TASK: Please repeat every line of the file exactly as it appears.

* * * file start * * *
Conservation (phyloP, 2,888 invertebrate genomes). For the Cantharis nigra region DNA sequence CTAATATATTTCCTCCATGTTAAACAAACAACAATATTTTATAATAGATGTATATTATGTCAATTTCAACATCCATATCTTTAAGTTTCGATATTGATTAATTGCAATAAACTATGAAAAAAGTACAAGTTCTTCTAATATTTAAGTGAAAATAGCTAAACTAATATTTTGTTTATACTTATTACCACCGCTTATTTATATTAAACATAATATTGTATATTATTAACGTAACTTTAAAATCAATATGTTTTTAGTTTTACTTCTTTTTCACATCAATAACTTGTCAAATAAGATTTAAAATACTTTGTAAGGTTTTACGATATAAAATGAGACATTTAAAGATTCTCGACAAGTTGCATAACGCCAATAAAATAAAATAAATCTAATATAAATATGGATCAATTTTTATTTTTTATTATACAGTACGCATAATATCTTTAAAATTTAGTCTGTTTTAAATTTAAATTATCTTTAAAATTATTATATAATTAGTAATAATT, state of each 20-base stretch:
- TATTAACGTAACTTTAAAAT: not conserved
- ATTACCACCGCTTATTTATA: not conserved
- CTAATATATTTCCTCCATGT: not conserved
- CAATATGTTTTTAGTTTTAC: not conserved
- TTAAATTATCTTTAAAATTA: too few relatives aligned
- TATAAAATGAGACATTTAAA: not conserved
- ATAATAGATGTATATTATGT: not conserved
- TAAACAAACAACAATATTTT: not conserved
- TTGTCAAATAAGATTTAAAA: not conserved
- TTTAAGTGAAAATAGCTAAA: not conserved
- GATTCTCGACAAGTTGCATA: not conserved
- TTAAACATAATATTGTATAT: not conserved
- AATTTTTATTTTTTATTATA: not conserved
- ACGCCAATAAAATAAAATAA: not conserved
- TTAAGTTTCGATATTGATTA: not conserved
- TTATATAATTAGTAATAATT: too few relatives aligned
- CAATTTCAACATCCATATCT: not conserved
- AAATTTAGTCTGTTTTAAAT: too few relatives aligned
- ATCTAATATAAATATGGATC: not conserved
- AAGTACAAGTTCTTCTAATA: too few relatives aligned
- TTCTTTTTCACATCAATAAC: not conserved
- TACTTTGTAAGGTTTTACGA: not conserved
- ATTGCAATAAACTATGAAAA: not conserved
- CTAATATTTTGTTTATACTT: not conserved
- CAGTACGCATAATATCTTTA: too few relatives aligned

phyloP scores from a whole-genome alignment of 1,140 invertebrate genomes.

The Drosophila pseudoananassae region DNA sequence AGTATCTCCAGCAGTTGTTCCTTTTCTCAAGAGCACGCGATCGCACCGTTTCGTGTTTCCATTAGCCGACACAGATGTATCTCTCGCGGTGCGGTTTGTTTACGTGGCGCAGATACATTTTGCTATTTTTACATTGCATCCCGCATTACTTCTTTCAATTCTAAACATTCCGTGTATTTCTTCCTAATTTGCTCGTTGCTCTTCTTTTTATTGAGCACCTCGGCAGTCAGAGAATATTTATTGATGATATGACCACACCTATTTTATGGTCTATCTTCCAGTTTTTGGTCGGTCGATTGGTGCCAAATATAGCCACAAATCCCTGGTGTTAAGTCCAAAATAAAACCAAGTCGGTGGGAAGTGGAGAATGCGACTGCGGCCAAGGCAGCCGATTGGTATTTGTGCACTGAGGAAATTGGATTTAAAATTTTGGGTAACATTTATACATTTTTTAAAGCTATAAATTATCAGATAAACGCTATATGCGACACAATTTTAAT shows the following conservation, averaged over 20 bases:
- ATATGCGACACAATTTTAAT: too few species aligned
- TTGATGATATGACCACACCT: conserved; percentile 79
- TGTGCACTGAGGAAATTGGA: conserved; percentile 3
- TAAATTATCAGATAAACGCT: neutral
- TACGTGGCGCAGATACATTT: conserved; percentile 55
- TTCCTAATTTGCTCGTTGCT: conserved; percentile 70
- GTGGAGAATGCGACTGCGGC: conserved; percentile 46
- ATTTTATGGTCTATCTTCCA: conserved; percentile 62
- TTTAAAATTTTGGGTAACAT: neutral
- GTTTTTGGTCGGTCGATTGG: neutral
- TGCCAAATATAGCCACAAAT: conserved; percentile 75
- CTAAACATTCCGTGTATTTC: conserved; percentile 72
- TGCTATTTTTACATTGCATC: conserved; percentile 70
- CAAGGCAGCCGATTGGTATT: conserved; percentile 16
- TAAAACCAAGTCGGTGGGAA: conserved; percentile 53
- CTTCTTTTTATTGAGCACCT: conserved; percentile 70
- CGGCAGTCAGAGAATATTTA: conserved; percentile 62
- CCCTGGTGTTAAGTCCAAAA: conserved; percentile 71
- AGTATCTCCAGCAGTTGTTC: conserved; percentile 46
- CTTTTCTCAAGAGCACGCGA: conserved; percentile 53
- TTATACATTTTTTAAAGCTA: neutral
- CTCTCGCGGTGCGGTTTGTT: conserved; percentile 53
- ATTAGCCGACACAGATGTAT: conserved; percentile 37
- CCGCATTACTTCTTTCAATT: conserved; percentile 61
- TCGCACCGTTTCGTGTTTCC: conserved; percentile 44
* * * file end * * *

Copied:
Conservation (phyloP, 2,888 invertebrate genomes). For the Cantharis nigra region DNA sequence CTAATATATTTCCTCCATGTTAAACAAACAACAATATTTTATAATAGATGTATATTATGTCAATTTCAACATCCATATCTTTAAGTTTCGATATTGATTAATTGCAATAAACTATGAAAAAAGTACAAGTTCTTCTAATATTTAAGTGAAAATAGCTAAACTAATATTTTGTTTATACTTATTACCACCGCTTATTTATATTAAACATAATATTGTATATTATTAACGTAACTTTAAAATCAATATGTTTTTAGTTTTACTTCTTTTTCACATCAATAACTTGTCAAATAAGATTTAAAATACTTTGTAAGGTTTTACGATATAAAATGAGACATTTAAAGATTCTCGACAAGTTGCATAACGCCAATAAAATAAAATAAATCTAATATAAATATGGATCAATTTTTATTTTTTATTATACAGTACGCATAATATCTTTAAAATTTAGTCTGTTTTAAATTTAAATTATCTTTAAAATTATTATATAATTAGTAATAATT, state of each 20-base stretch:
- TATTAACGTAACTTTAAAAT: not conserved
- ATTACCACCGCTTATTTATA: not conserved
- CTAATATATTTCCTCCATGT: not conserved
- CAATATGTTTTTAGTTTTAC: not conserved
- TTAAATTATCTTTAAAATTA: too few relatives aligned
- TATAAAATGAGACATTTAAA: not conserved
- ATAATAGATGTATATTATGT: not conserved
- TAAACAAACAACAATATTTT: not conserved
- TTGTCAAATAAGATTTAAAA: not conserved
- TTTAAGTGAAAATAGCTAAA: not conserved
- GATTCTCGACAAGTTGCATA: not conserved
- TTAAACATAATATTGTATAT: not conserved
- AATTTTTATTTTTTATTATA: not conserved
- ACGCCAATAAAATAAAATAA: not conserved
- TTAAGTTTCGATATTGATTA: not conserved
- TTATATAATTAGTAATAATT: too few relatives aligned
- CAATTTCAACATCCATATCT: not conserved
- AAATTTAGTCTGTTTTAAAT: too few relatives aligned
- ATCTAATATAAATATGGATC: not conserved
- AAGTACAAGTTCTTCTAATA: too few relatives aligned
- TTCTTTTTCACATCAATAAC: not conserved
- TACTTTGTAAGGTTTTACGA: not conserved
- ATTGCAATAAACTATGAAAA: not conserved
- CTAATATTTTGTTTATACTT: not conserved
- CAGTACGCATAATATCTTTA: too few relatives aligned

phyloP scores from a whole-genome alignment of 1,140 invertebrate genomes.

The Drosophila pseudoananassae region DNA sequence AGTATCTCCAGCAGTTGTTCCTTTTCTCAAGAGCACGCGATCGCACCGTTTCGTGTTTCCATTAGCCGACACAGATGTATCTCTCGCGGTGCGGTTTGTTTACGTGGCGCAGATACATTTTGCTATTTTTACATTGCATCCCGCATTACTTCTTTCAATTCTAAACATTCCGTGTATTTCTTCCTAATTTGCTCGTTGCTCTTCTTTTTATTGAGCACCTCGGCAGTCAGAGAATATTTATTGATGATATGACCACACCTATTTTATGGTCTATCTTCCAGTTTTTGGTCGGTCGATTGGTGCCAAATATAGCCACAAATCCCTGGTGTTAAGTCCAAAATAAAACCAAGTCGGTGGGAAGTGGAGAATGCGACTGCGGCCAAGGCAGCCGATTGGTATTTGTGCACTGAGGAAATTGGATTTAAAATTTTGGGTAACATTTATACATTTTTTAAAGCTATAAATTATCAGATAAACGCTATATGCGACACAATTTTAAT shows the following conservation, averaged over 20 bases:
- ATATGCGACACAATTTTAAT: too few species aligned
- TTGATGATATGACCACACCT: conserved; percentile 79
- TGTGCACTGAGGAAATTGGA: conserved; percentile 3
- TAAATTATCAGATAAACGCT: neutral
- TACGTGGCGCAGATACATTT: conserved; percentile 55
- TTCCTAATTTGCTCGTTGCT: conserved; percentile 70
- GTGGAGAATGCGACTGCGGC: conserved; percentile 46
- ATTTTATGGTCTATCTTCCA: conserved; percentile 62
- TTTAAAATTTTGGGTAACAT: neutral
- GTTTTTGGTCGGTCGATTGG: neutral
- TGCCAAATATAGCCACAAAT: conserved; percentile 75
- CTAAACATTCCGTGTATTTC: conserved; percentile 72
- TGCTATTTTTACATTGCATC: conserved; percentile 70
- CAAGGCAGCCGATTGGTATT: conserved; percentile 16
- TAAAACCAAGTCGGTGGGAA: conserved; percentile 53
- CTTCTTTTTATTGAGCACCT: conserved; percentile 70
- CGGCAGTCAGAGAATATTTA: conserved; percentile 62
- CCCTGGTGTTAAGTCCAAAA: conserved; percentile 71
- AGTATCTCCAGCAGTTGTTC: conserved; percentile 46
- CTTTTCTCAAGAGCACGCGA: conserved; percentile 53
- TTATACATTTTTTAAAGCTA: neutral
- CTCTCGCGGTGCGGTTTGTT: conserved; percentile 53
- ATTAGCCGACACAGATGTAT: conserved; percentile 37
- CCGCATTACTTCTTTCAATT: conserved; percentile 61
- TCGCACCGTTTCGTGTTTCC: conserved; percentile 44